The shortest distance between a human being and truth is a story.
-Anthony de Melo
“After a year of misdiagnosis due to a chronic nonproductive cough, a 30 yr. old female patient with a positive PPD gets thrown into the county hospitals ICU in isolation for 2 weeks. They tell her the chest x-ray is “bad.” They don’t tell her anything else. She goes home and grabs her iPhone charger before going into mandatory quarantine.
The next morning, she wakes up in her ICU bed. Her nurse wearing a duckbill mask enters her room and brings her a breakfast tray and a handful of multicolored pills in a small paper cup. The patient picks up the small paper cup with the pills and asks: “what are these for?” The nurse looks into her eyes, breaths out a puff of air which fogs up the plastic part of the mask that covers her eyes. “You mean the doctors didn’t tell you? You have tuberculosis! And it’s Bad!”
That story is part of the “Nurses and Hypochondriacs podcast: Tuberculosis: The Consumption That Made Puccini Famous (launching soon). That story also blew away the medical director at my last interview. That story got me hired.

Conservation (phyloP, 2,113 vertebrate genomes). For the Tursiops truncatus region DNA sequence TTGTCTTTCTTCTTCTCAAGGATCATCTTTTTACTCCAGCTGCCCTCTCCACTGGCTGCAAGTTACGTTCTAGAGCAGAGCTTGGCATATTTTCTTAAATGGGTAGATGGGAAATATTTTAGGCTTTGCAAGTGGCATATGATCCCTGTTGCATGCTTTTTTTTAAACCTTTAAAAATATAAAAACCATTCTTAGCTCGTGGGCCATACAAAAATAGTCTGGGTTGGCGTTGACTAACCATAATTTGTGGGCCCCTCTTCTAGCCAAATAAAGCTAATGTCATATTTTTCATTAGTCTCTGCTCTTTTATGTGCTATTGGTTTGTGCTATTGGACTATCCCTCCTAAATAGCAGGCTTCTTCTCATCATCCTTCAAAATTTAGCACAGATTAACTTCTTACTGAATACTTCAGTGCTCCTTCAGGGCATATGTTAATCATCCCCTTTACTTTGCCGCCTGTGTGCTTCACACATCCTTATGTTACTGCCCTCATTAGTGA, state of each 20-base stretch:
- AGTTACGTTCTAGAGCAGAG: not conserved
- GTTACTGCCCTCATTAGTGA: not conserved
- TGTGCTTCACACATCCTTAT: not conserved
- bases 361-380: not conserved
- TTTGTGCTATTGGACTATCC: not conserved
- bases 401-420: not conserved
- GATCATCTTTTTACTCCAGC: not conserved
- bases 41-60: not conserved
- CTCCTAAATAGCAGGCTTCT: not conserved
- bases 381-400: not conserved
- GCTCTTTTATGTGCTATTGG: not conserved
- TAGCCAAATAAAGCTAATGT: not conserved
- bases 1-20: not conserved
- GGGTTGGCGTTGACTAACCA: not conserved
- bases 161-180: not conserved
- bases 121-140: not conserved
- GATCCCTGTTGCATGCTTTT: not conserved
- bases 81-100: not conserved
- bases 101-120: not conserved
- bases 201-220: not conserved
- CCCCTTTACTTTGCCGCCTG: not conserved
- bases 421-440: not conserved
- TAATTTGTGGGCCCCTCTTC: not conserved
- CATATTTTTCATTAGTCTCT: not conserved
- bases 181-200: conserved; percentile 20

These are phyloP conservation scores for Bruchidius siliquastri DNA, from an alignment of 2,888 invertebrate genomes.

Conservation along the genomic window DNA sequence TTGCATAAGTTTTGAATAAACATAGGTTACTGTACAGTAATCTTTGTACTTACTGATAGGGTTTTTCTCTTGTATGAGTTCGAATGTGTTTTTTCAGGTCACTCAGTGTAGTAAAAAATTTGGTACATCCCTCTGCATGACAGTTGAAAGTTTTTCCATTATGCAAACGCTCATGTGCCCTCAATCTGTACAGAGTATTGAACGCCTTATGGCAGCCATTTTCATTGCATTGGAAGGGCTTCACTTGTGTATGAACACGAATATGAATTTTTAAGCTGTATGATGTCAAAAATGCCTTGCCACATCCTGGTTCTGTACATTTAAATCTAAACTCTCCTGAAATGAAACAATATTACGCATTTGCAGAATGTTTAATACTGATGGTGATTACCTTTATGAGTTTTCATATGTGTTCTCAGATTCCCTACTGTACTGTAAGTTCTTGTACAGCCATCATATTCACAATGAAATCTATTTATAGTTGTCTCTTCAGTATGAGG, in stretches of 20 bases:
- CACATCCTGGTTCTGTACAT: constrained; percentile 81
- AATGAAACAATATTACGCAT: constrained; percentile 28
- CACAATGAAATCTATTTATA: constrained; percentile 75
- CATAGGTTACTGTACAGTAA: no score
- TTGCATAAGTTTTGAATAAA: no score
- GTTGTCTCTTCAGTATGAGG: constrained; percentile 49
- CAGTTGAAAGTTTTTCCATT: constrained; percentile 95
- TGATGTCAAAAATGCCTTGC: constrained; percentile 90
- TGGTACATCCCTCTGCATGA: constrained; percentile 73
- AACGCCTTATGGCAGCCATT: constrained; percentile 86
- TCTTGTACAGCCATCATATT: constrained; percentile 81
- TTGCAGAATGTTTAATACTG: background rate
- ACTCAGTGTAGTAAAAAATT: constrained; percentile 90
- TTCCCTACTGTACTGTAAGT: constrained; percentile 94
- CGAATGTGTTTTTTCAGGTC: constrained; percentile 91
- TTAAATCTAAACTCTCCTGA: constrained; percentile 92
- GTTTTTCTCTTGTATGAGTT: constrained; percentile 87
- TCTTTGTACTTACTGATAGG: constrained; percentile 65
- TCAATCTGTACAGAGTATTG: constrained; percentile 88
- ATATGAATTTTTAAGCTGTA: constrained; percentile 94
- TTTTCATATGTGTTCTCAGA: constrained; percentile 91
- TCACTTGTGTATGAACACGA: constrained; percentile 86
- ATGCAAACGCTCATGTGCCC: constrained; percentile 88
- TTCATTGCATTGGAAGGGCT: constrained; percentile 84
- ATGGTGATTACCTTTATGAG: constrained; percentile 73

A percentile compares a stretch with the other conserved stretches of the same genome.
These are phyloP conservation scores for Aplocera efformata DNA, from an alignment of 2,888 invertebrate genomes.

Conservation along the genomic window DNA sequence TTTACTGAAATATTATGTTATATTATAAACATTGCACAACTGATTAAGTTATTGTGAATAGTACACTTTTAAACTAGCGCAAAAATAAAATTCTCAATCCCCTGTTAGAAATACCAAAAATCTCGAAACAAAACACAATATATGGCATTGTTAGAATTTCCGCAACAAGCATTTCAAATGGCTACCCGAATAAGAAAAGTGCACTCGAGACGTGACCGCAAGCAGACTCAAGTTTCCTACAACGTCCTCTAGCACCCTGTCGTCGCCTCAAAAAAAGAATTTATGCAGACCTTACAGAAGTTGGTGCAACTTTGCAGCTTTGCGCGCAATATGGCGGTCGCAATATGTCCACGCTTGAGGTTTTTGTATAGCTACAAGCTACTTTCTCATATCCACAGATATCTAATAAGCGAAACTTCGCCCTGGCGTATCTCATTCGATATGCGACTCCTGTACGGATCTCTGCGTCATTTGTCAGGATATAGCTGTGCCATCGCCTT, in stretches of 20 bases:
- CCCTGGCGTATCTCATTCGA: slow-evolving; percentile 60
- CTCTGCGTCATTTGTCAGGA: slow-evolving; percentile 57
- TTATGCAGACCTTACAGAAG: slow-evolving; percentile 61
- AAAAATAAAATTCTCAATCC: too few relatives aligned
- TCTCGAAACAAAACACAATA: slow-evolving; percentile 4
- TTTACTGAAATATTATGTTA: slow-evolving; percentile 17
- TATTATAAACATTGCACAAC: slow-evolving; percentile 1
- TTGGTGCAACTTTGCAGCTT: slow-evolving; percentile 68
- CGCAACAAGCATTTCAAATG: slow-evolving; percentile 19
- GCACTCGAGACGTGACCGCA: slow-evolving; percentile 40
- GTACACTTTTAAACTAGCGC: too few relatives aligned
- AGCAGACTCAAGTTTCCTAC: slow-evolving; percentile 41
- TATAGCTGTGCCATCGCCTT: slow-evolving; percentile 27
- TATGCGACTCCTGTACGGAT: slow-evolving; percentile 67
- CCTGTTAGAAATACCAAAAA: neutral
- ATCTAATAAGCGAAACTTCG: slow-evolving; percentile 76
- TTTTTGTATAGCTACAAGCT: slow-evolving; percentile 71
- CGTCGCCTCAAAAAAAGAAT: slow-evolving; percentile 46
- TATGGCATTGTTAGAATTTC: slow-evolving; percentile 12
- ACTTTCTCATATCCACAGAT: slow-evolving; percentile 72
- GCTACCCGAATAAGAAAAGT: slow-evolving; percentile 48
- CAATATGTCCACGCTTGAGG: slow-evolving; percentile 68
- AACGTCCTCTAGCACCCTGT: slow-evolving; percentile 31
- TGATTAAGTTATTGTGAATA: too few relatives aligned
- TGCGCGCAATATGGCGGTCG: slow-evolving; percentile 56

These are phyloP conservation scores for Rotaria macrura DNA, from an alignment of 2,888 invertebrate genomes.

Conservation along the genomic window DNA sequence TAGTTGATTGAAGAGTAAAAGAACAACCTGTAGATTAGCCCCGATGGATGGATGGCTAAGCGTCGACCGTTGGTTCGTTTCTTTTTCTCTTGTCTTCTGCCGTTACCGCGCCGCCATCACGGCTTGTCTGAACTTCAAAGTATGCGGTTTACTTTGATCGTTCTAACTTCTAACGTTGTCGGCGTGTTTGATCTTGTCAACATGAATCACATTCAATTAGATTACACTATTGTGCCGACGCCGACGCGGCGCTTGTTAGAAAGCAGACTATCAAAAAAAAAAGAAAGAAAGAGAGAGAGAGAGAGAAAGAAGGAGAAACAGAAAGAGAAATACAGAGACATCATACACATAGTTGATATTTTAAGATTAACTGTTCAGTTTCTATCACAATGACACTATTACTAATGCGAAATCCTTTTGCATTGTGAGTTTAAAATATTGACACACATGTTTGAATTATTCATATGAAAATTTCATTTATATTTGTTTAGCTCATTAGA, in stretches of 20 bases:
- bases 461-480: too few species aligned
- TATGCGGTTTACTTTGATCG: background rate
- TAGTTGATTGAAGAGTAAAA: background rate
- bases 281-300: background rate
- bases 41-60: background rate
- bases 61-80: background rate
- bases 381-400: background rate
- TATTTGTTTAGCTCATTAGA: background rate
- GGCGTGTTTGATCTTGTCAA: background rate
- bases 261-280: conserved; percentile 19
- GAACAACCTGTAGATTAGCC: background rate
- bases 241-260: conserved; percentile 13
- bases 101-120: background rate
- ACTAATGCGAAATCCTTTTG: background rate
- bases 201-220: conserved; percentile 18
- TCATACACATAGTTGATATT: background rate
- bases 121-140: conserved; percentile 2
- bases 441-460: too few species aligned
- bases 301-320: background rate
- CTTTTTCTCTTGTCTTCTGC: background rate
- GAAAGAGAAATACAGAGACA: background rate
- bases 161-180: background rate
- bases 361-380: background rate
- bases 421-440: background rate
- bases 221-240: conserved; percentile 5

The use of storytelling in job interviews is a powerful tool. Stories can get you the job. Stories can potentially get you a monetary bonus.
Human beings bond through the power of storytelling. When we share stories with one another we exude “oxytocin,” the bonding chemical. The sense of empathy is enhanced in storytelling. If someone starts to bind and connect with you during a job interview, they are more likely to trust you.
Here are some storytelling tips to use at your next job interview:
1.Choose a story that is relevant to the job that you are interviewing for. For example: if you are a new grad RN or resident share a story from your clinical experience that was impactful. A Nursing student recently shared with me a story of when she was able to help give CPR to an ICU patient in a code blue. It was very dramatic and showed off her clinical skills.
2.Make sure your story has a beginning, middle, and end. It’s easy to meander when we are telling stories. And like any good movie, or New York Times Best Seller, we want our audience, and person interviewing us to be entertained and follow us through our storytelling journey.
3. Practice your story at least 3 times before your interview. Practice makes perfect. Tell your story to your friends, your neighbor, and or your pets. The more you know your story, the better and impactful storyteller you will be.
And Good Luck!